As tools such as Google and YouTube gain popularity, repeated reference is made to software that’s available “in the cloud.” As a result, there has been an increased focus on how this software impacts learning. Many speculate that there might be generational differences in how software in the cloud is used for learning purposes. Generation Y, in particular, has grown up using computers and various software, which means they may be accustomed to adopting and utilizing them for learning and development. However, the argument can be made that all generations are already using software in the cloud on a daily basis, and therefore, its use for education is a given. Both formal and informal learning is afforded through software in the cloud, or cloud-based learning, and all generations are taking advantage.

Let’s take a closer look at the definition of the phrase “in the cloud.” This refers to cloud computing, which is defined as:

… the delivery of computing as a service rather than a product, whereby shared resources, software, and information are provided to computers and other devices as a utility (like the electricity grid) over a network (typically the Internet).

… provides computation, software, data access, and storage services that do not require end-user knowledge of the physical location and configuration of the system that delivers the services.

This leads to the meaning of “cloud-based learning,” which is the use of software in the cloud to learn (i.e., solicit and gain knowledge, skills or abilities). Cloud-based learning environment (CLE) is another new term used, which is defined as “one big autonomous system not owned by any educational institution.” CLEs allow all learners equal opportunity to control, share and collaborate. The most significant benefits of cloud-based learning are that it enables accessibility from multiple devices (e.g., computer, tablet, smart phone) and allows for both formal and informal learning with a wide network of individuals, one that is not limited to a specific institution.

A more formal example of a CLE is Schoology, which is an LMS geared more toward school districts and universities, and allows for cross-collaboration among users for a fee. Other common examples of cloud-based learning include:

  • Completing eLearning courses; registering for classes; and accessing resources, assignments and other course materials from a learning management system, or LMS (i.e., oftentimes, a company’s LMS is hosted externally, called software-as-a-service or SaaS, rather than in-house).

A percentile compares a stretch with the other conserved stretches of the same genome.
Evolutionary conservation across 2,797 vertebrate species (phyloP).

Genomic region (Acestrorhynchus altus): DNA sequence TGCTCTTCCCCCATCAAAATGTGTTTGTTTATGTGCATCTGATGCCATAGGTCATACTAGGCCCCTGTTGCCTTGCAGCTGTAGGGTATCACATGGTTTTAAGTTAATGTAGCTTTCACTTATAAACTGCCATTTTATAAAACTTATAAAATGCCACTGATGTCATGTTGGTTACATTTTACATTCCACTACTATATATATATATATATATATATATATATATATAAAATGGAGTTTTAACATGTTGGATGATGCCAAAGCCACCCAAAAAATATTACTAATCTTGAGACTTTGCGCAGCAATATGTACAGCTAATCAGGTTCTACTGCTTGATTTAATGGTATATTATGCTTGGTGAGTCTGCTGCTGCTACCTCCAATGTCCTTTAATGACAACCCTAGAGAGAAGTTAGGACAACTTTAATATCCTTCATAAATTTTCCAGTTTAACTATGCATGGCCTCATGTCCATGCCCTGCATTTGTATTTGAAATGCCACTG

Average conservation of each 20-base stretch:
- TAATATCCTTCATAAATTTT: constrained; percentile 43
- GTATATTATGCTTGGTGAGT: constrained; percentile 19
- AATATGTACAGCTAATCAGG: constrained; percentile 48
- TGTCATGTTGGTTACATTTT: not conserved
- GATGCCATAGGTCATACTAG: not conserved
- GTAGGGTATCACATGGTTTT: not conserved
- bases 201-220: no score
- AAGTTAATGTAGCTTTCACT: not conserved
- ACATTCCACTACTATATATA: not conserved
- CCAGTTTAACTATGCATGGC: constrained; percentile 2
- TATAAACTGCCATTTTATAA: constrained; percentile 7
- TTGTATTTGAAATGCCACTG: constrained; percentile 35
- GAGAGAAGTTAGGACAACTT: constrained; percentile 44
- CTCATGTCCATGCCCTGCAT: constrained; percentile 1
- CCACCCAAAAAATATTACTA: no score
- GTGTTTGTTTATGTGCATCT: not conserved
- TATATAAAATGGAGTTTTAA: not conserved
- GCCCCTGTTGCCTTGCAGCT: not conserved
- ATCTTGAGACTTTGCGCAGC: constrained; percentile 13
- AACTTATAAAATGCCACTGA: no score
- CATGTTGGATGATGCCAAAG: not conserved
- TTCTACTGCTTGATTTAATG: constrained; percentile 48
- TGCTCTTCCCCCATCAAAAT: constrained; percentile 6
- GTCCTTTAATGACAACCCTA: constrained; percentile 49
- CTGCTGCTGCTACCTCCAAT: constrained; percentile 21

• Leveraging social media to learn about a specific topic (e.g., Twitter and blogs).
  • Watching video tutorials (e.g., YouTube).
  • Utilizing Google tools for communication and collaboration (e.g., Gmail, Google Documents, Google Sites, Google Groups).

Organizations can promote the use of cloud-based learning by providing lists of applicable and promoted sites that can be used in coordination with the companies’ internal tools. Be sure to establish and communicate your organization’s privacy policy and work with IT to ensure all approved software does not pose a security breech.

Cloud-based software is ubiquitous – we are surrounded by it and do not even realize it. All generations can leverage this software and use it for formal and informal learning.

Marci Paino

Marci Paino

Marci Paino is a senior instructional designer at Intrepid Learning Solutions. She earned her Certified Performance Technologist (CPT) designation from the International Society for Performance Improvement (ISPI), M.A. in educational technology from San Diego State University and B.S. in organizational communication, learning and design from Ithaca College. Paino volunteers for ISPI, serving on several committees, forming the Emerging Professional Committee, and earning the Presidential Citation in 2009 and 2010. She is also a member of the eLearning Guild and American Society for Training and Development. Paino has written for PerformanceXpress, Performance Improvement Journal and Distance-Educator.com. She can be reached at editor@CLOMedia.com.
 

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